Nearly a month went by without any new posts, despite my recent statements about blogging in earnest. I found that teaching writing classes not only involved lots of time grading papers but also focused my interest on writing. I'm actually writing a lot in various journals and notebooks, but was not focusing in the short run on material I wanted to post here. Finally, in the month of July, I managed to resume my average of one post per day for the month. I plan to surpass that volume from here on out. What I post here, combined with my daily writing in journals, is mostly fine-tuning what I hope to publish in a memoir about my experiences in education as student, parent, teacher, supporter and critic.
Meanwhile, I am still available for guiding local nature hikes. Contact me at firstname.lastname@example.org to inquire about rates and parameters of time, distance, and personal needs regarding matters of health and fitness.
I have been teaching since 1965 and have recently joined the English Department as an Associate Faculty member at Feather River College. Recently taught Nature Literature in America and am currently teaching Interpersonal Communication and Basic Reading and Writing.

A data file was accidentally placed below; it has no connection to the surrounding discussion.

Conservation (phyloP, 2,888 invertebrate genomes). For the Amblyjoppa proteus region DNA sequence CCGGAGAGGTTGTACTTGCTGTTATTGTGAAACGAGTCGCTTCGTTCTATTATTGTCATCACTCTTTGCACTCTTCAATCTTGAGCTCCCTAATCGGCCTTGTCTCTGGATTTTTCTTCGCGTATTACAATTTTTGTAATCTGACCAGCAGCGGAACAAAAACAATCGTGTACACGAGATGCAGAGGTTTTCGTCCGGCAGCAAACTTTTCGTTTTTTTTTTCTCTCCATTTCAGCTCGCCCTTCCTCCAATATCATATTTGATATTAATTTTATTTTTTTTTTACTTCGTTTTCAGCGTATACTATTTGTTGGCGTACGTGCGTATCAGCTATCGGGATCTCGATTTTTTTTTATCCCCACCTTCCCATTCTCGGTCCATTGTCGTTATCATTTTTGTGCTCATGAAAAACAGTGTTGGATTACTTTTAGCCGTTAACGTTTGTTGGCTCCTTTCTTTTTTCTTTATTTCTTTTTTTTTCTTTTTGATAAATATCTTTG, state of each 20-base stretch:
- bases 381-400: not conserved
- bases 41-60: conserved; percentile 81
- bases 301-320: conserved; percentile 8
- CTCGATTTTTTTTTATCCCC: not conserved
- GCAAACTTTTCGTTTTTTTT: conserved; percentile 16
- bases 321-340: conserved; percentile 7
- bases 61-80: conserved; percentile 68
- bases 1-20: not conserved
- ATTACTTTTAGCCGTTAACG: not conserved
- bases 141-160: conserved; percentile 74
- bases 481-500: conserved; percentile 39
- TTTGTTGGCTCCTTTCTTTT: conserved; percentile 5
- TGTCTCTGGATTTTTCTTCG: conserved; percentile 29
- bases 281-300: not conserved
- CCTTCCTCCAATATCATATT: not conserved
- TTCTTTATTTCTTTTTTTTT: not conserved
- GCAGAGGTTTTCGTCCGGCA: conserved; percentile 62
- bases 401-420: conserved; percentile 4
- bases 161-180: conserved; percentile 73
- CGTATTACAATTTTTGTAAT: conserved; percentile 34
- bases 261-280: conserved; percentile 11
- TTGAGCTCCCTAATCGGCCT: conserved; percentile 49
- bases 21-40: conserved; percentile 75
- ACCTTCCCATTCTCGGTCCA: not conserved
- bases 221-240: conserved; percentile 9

Yesterday morning, as I walked up the paved path to the upper campus, out of habit I inspected the lower branches of a California Black Oak that hangs over the walkway. In my mind's eye, I was looking for the annual arrival of the Oak Treehoppers which aren't really due for another month. With this continuing heat wave, I wondered if they would arrive at all this year. Then, I was startled to see a single, adult treehopper in a notch near the end of a branch. The above photo, hurriedly taken with my phone camera under poor lighting conditions, might be difficult to interpret. Click on it for a bit of an enlargement. Below is a reference photo from last year. This shows the two forms of adult
Treehoppers one might find around here. The one on the top of the branch is the form found in the top photo, and seems to be the more common one in most years. Note, the adults hanging below the branch have longitudinal body stripes. Compare them to the photo of juvenile Treehoppers in one of
my file photos from several years ago. Note the stripes run perpendicular to the body axis. Something really interesting (to entomologists) must happen before the last molt. As of this morning, the one I spotted yesterday is no longer there. However, now I'm hooked. I'll need to inspect that tree every day until our first freeze - maybe even afterwards. These bugs are true survivors.